by Gina DeVitis
A legally blind World Champion athlete is suing three triathlon organizations for a rule requiring visually impaired competitors to wear “blackout glasses” during the marathon portion of their competitions. The plaintiff, Aaron Scheidies, filed the suit last Wednesday at the U.S. District Court for the Eastern District of Michigan for the alleged violation of the Americans with Disabilities Act (ADA) of 1990.
According to the submitted complaint against USA Triathlon (USAT), the International Triathlon Union (ITU), and 3-D Racing, LLC, the rule in question violates the ADA because it discriminates against the visually impaired and blind by denying equal access to athletic competition and recreation as would be given to an able-bodied competitor. The “blackout glasses”, which completely diminish any remaining eyesight, have been required accoutrement for visually impaired participants since 2010.
In a statement released by the ITU, the purpose of the rule is to create an even playing field for what is a spectrum of visual ability in its disabled competitors.
“The rule exists to create a fairer competition for all athletes,” the ITU says, “Because partially blind athletes and completely blind athletes compete in the same category and partially blind athletes have an advantage over those who are completely blind.”
Scheidies was born with a hereditary eye condition called Stargardt’s Disease, which slowly deteriorates central vision. The 30-year-old Detroit native can currently only see about 20% of what a fully sighted person is able to, but he feels no distinct advantage over his more visually impaired competitors.
“There are many fully blind individuals that are more successful than others that have some sight,” he says, “They are just better at adapting.”
Scheidies has participated in more than 200 triathlons, including the Ironman Competition, which consists of a 2.4 mile swim, 112 mile bike ride, and a full 26.2 mile marathon, all in succession. He is an eight-time triathlon National Champion and a seven-time triathlon World Champion. But for him, adapting to his own level of vision is still a continuous process.
“I have spent every second of my life figuring out how to succeed with the vision I have,” Scheidies says, “A fully blind individual spends every second of their life figuring out how to succeed with the vision they have. This rule puts the partially sighted person back to day one of figuring out how to succeed.”
The plaintiff and his attorney, Richard H. Bernstein, believe that the glasses are not only dangerous for the wearer, but also dangerous to the competitors around them. According to their complaint, unlike someone who is completely blind, a visually impaired person relies on his residual vision and is not trained or adjusted to engage in physical activities without any sight.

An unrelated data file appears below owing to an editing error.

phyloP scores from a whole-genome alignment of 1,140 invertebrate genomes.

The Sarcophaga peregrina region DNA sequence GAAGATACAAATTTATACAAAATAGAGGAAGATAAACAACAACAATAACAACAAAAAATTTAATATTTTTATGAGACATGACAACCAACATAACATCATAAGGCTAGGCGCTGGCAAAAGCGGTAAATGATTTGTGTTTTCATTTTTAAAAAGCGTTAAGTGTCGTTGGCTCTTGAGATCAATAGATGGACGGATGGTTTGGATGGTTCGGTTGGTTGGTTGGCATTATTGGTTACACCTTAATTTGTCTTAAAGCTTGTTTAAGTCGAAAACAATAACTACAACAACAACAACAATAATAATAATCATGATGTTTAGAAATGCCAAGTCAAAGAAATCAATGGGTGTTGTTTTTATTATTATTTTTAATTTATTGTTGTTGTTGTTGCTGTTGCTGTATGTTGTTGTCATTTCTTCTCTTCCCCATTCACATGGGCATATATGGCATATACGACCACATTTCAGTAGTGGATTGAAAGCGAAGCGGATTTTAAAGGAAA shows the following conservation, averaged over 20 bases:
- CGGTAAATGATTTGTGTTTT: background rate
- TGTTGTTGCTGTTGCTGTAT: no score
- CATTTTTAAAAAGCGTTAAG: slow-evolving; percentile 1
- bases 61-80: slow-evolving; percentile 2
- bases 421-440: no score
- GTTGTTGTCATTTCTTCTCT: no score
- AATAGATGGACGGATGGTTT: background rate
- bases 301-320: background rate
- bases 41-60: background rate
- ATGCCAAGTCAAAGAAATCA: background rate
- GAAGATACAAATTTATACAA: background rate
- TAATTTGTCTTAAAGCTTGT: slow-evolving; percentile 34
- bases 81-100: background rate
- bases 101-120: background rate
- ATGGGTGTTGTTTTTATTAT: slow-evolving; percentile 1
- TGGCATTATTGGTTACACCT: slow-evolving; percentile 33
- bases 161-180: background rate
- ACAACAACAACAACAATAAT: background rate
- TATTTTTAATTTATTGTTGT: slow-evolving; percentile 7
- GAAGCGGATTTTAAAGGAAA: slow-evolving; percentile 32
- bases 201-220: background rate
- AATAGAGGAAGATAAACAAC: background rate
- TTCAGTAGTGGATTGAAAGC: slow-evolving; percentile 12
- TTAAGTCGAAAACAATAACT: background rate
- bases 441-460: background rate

When Scheidies himself tried on the blackout glasses, he ran off the road several times and injured himself within his first couple minutes.
“Under the ADA, Aaron Scheidies is a qualified individual with a disability, entitled to a reasonable accommodation,” says Bernstein, who is fully blind, “But ‘leveling the playing field’ by making an individual more disabled is ridiculous and exposes them to great danger.”
The definition of a disabled person in the ADA includes Scheidies because he is still considered “substantially impaired in the major life activity of seeing.” Scheidies, who has a doctorate in Physical Therapy from the University of Washington, views the “blackout glasses” as a huge physical danger to participants in the triathlons.
“As a physical therapist, I am very aware of the medical effects of making yourself blind and then attempting to run as fast as you can,” he says, “The result is loss of balance, vertigo, disorientation and significant risk of falling.”
The ITU claims it has been in the process of creating an evidence-based paratriathlon classification system backed by a substantial research team. They are committed to having the new system ready by 2013, which would overhaul the previous rules of the competition, including the “blackout” requirement.
The other two defendants have not released a statement at this time.
Scheidies and his attorney, however, claim to have tried working with the organizations for the past two years to no avail, and remain doubtful they will stick to their word.
The case seeks relief in the form of an injunction against enforcing the “blackout glasses” rule, as well as full and equal access to all offered programs and services by the defendants for individuals with disabilities.
“When I train and compete I feel free from the pressures of society,” Scheidies says, “Now I feel society is taking away the single most powerful thing in my life, the opportunity to compete to the best of my ability.”